Sustrans works directly with schools who want to increase levels of cycling. We do this by helping schools to make the case for cycling in their school travel plans, supporting cycling champions in schools and demonstrating that cycling is a popular choice amongst children and their parents. Our aim is to create a cycling culture in the school which continues long after the Bike It officer has left.


Graham Pearl is Sustrans’ Bike It officer in Southend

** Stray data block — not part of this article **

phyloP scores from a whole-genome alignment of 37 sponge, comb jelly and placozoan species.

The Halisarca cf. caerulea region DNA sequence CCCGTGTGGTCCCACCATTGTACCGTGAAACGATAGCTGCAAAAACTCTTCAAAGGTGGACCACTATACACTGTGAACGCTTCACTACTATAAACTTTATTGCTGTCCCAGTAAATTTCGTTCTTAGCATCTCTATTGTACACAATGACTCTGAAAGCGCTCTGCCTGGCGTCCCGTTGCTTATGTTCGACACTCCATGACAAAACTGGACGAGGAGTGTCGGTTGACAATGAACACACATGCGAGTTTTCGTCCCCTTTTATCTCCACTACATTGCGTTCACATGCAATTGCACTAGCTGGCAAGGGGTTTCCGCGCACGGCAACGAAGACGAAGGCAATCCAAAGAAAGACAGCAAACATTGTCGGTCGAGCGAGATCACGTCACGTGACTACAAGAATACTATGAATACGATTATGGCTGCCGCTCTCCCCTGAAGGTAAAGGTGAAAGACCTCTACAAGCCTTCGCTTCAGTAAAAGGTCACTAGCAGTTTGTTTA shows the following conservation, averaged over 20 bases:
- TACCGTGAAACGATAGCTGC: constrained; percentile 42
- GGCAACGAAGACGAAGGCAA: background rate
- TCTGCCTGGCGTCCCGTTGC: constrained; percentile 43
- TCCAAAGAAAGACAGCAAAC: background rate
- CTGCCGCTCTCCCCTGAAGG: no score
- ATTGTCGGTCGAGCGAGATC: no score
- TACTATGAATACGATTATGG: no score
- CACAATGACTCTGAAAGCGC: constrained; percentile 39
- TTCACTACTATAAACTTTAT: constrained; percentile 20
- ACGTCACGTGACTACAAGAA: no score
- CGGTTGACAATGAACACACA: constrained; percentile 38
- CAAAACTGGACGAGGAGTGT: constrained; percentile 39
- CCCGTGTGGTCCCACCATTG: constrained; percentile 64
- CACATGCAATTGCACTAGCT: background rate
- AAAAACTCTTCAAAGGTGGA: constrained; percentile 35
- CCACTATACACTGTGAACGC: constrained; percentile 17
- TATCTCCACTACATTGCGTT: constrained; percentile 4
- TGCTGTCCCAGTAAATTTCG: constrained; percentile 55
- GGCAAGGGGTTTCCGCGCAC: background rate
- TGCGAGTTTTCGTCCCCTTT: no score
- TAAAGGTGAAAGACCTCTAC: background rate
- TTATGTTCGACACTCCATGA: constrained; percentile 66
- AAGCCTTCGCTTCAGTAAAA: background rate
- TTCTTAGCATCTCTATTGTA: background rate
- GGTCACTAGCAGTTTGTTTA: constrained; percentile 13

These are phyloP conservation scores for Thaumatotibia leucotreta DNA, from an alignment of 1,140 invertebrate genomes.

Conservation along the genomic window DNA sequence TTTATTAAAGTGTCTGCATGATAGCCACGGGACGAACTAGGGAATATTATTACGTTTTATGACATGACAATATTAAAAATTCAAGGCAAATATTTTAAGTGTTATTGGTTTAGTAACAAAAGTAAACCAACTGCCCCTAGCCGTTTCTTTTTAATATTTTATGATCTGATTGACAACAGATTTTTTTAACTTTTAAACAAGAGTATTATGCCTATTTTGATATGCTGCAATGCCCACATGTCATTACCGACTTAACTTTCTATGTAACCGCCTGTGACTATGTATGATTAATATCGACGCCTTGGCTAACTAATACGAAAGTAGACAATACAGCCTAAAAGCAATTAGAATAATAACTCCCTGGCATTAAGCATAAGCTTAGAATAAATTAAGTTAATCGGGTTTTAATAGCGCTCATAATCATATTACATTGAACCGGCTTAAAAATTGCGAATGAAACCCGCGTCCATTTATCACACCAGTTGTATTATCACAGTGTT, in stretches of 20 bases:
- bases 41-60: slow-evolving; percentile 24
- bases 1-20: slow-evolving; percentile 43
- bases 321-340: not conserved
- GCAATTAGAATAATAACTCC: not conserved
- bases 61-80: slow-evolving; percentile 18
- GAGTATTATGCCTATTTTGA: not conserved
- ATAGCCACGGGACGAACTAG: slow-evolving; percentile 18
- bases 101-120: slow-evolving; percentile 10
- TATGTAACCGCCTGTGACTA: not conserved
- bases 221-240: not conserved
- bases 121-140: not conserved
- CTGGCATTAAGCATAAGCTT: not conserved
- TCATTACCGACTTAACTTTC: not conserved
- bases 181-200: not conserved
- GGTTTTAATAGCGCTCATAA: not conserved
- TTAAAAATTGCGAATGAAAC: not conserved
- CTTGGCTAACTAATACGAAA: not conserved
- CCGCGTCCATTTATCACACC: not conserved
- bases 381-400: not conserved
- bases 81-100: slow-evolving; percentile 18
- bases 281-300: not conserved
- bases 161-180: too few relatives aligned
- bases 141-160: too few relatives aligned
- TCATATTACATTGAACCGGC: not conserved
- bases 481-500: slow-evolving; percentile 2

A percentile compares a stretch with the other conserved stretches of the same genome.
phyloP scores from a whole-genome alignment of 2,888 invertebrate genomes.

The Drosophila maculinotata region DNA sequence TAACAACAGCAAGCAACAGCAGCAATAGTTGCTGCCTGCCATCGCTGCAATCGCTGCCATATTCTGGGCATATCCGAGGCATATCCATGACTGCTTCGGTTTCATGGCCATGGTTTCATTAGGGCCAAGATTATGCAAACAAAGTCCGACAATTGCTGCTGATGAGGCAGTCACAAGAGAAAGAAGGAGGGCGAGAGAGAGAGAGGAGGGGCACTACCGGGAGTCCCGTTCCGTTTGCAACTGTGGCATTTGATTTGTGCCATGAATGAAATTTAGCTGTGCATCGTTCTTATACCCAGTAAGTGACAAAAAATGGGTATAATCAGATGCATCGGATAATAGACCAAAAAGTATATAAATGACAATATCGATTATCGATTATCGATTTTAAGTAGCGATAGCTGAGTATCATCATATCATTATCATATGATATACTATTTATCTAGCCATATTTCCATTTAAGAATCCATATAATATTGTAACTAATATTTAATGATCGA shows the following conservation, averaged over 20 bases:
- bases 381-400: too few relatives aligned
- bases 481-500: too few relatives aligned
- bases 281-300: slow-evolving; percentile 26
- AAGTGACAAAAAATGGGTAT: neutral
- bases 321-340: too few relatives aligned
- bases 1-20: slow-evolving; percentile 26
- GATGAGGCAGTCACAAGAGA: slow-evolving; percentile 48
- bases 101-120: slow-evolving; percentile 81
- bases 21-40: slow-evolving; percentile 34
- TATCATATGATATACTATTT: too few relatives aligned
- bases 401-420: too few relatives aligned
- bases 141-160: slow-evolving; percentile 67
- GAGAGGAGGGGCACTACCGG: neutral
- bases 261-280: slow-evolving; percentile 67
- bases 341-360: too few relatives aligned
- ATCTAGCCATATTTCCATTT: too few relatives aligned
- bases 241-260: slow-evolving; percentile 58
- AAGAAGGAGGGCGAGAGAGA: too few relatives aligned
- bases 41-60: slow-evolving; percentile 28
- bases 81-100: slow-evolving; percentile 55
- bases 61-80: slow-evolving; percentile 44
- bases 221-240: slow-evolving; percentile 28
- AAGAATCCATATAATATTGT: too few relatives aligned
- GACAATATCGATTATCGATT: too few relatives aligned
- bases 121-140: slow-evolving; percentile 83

The project also adds to local investment in cycle routes, bike sheds and cycle training by involving pupils, teachers and parents and enabling them to take the small steps which are necessary to make a real difference. Bike It officers work with schools by: • explaining the benefits of cycling • contributing to classroom work • addressing concerns about safety and liability with the help of the local authority and other partners • sharing good practice with school management teams • organising practical cycling activities • generating positive publicity. Where possible, we work with clusters of enthusiastic schools in areas which are particularly suited to cycling and where we can link the efforts of secondary schools and their feeder primary schools. Each Bike It officer works with at least 12 schools over the course of an academic year. Some schools keep Bike It for a second year if they are not quite ready to go it alone or still have the potential to increase cycling levels further. Sustrans’ Bike It officers meet regularly to share ideas and swap skills so that whilst each of them plays to their own strengths when working with schools, they all benefit from the collective experience of the wider team. As part of the wider Sustrans team, Bike It officers also benefit from Sustrans’ long experience of delivering a wide range of successful projects to increase levels of walking and cycling both to school and other everyday destinations. In combination, this helps keep the Sustrans Bike It message fresh, engaging and relevant to young people. In addition we provide staff with full training in first aid, risk assessment, cycle safety instruction, outdoor activities and child protection.